“It started here first.”
So said D’Iberville and Biloxi officials Saturday as they re-enacted the landing of Pierre le Moyne, sieur d’Iberville, a French-Canadian explorer, on Ship Island. The city of D’Iberville was named after the explorer.
Historians believe d’Iberville and his brother and fellow explorer Jean-Baptiste le Moyne, sieur de Bienville, landed on the shores of D’Iberville 318 years ago, well before any other Europeans.
Saturday’s re-enactment was part of the celebration of the 200th anniversary of Mississippi’s statehood and a prelude to Biloxi’s Bicentennial Celebration South festivities, March 31-April 1 in Gulfport.
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But history took a turn for the absurd as well, as Biloxi Mayor Andrew “FoFo” Gilich, dressed as a pirate, crossed Back Bay to crash the party of D’Iberville Mayor Rusty Quave, who was dressed in the attire of Biloxi-Chitimacha-Choctaw tribesmen of the time.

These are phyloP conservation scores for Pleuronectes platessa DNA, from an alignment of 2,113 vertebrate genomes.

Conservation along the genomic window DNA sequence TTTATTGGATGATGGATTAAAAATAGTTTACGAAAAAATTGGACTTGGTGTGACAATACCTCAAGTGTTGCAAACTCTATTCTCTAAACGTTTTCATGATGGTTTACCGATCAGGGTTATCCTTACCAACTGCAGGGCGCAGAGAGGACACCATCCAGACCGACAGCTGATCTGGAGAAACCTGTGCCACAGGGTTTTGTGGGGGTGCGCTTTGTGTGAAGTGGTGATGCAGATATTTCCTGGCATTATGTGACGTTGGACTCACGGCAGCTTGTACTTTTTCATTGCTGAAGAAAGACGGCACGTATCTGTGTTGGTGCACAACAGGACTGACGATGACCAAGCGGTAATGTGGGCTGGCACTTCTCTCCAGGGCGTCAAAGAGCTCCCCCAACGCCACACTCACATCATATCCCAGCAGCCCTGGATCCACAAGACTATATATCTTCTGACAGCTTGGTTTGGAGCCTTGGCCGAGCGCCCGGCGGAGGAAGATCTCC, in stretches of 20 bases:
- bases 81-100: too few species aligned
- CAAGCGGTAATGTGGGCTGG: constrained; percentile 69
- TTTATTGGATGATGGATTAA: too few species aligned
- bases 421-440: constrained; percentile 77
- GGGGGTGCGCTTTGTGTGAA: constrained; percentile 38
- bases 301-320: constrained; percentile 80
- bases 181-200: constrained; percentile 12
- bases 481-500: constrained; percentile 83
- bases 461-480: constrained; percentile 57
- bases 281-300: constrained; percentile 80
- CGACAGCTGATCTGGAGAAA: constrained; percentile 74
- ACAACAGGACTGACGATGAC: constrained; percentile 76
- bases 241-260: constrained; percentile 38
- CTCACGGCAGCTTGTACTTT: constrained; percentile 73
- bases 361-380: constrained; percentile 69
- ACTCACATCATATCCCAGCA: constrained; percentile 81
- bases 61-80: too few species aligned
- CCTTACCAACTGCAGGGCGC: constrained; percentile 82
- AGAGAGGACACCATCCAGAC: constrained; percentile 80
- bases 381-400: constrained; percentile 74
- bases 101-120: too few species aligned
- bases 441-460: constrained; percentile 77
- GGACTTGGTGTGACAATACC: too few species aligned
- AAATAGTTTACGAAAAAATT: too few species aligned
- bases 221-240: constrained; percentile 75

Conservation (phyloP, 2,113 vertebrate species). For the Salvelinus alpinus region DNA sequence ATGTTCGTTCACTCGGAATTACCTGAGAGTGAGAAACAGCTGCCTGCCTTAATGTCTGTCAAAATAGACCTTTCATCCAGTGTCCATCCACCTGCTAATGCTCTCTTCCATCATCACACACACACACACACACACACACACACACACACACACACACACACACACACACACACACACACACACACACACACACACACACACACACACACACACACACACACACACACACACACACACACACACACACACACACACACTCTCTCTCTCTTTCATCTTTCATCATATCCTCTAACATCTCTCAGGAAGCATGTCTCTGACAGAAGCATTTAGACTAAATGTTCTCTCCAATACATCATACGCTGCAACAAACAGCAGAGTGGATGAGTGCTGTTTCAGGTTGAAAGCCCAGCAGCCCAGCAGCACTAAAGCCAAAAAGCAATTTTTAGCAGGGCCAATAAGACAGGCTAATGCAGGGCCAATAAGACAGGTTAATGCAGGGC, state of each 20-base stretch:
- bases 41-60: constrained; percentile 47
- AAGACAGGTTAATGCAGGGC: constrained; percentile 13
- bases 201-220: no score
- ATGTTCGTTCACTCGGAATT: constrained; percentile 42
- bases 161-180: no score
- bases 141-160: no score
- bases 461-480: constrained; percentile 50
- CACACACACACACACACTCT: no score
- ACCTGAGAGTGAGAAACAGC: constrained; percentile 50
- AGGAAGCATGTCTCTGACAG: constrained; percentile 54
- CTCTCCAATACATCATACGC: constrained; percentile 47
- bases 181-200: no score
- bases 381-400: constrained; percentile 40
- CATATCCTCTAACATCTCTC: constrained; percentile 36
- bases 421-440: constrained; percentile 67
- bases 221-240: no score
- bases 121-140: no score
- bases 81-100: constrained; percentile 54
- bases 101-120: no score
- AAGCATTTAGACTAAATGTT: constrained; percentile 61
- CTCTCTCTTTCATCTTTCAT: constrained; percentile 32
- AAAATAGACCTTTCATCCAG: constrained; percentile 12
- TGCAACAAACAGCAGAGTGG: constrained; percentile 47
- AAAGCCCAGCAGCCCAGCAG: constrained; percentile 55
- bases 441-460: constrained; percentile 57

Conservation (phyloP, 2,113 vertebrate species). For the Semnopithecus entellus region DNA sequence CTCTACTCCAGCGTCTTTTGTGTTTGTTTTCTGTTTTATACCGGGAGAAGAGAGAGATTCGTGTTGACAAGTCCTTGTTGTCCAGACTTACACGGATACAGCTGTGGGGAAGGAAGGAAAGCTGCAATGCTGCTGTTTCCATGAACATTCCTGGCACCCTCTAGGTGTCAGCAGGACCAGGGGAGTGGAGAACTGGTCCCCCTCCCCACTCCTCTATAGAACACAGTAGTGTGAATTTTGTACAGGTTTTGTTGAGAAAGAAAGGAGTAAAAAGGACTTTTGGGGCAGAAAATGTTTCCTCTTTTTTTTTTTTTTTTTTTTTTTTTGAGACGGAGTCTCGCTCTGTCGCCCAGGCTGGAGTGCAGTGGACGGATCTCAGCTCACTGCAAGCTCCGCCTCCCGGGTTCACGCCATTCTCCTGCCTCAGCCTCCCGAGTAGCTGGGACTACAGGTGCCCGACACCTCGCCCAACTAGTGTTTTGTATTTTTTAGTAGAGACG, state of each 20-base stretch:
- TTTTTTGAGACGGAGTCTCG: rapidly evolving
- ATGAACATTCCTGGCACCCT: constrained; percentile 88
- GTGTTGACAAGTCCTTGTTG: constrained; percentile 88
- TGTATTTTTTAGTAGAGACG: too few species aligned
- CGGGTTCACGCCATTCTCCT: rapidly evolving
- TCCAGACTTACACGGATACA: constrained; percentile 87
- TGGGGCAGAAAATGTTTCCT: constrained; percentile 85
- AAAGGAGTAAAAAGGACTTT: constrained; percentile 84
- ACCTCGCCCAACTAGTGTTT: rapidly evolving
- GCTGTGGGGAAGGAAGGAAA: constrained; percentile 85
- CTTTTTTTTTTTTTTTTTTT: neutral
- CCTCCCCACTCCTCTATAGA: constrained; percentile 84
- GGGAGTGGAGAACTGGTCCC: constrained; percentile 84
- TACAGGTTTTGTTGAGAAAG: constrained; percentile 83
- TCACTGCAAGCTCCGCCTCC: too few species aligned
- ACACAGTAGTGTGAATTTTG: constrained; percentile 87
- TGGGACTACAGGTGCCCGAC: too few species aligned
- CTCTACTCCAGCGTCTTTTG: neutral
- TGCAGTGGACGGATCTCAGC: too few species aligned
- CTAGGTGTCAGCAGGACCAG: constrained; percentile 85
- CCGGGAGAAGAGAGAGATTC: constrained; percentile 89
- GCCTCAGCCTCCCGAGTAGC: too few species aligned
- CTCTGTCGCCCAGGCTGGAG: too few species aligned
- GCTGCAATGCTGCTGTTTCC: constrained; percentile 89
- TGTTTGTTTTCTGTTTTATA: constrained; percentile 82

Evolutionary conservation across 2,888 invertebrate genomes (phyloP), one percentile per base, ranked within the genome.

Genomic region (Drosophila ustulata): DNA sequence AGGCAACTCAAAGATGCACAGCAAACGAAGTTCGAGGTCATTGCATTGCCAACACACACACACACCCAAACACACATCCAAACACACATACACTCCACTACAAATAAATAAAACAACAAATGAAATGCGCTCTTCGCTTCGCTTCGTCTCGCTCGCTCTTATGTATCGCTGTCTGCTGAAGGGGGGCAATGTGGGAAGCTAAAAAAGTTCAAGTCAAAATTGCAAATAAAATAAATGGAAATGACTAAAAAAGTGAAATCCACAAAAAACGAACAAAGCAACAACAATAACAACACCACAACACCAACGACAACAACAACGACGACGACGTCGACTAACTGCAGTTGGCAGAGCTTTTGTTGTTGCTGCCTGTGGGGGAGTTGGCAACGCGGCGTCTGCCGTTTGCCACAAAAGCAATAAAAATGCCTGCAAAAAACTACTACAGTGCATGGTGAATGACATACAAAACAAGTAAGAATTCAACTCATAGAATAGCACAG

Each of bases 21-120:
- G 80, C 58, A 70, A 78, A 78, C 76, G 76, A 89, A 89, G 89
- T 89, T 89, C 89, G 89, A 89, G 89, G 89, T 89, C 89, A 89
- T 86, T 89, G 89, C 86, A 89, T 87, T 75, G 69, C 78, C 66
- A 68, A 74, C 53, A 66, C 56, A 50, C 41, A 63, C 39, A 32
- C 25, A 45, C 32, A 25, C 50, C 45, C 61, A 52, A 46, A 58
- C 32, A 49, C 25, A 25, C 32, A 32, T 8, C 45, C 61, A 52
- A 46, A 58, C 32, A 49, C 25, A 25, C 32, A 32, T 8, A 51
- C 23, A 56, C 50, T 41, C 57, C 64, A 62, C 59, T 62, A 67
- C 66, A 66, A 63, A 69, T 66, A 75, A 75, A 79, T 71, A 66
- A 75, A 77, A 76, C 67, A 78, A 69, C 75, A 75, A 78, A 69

“D’Iberville’s landing started the whole thing,” Gilich said. “It started right here. Before Mississippi, before Louisiana.”
“We’ve been here a lot longer than the state of Mississippi,” Quave said.
The two mayors joined actors, young and old, who portrayed French explorers and pirates landing at what was then a marshland near present-day D’Iberville Marina.
“We’re here showing off our heritage and the pride of our city,” R.J. Deno with the D’Iberville Historical Society said.
Two men in Spanish Royal Artillery uniforms fired off a cannon into Back Bay. Another group of explorers aimed and fired their muskets in the same direction.
The officials and re-enactors welcomed special guests to help celebrate the day: Bruno Racine of the Longueuil (Quebec) Historical Society; Louise Blais, consul general of Canada in Atlanta; and Albert Naquin, chief of the Biloxi-Chitimacha-Choctaw tribe, the original settlers of the city of D’Iberville.
Longueuil, Canada, near Montreal, is D’Iberville’s sister city.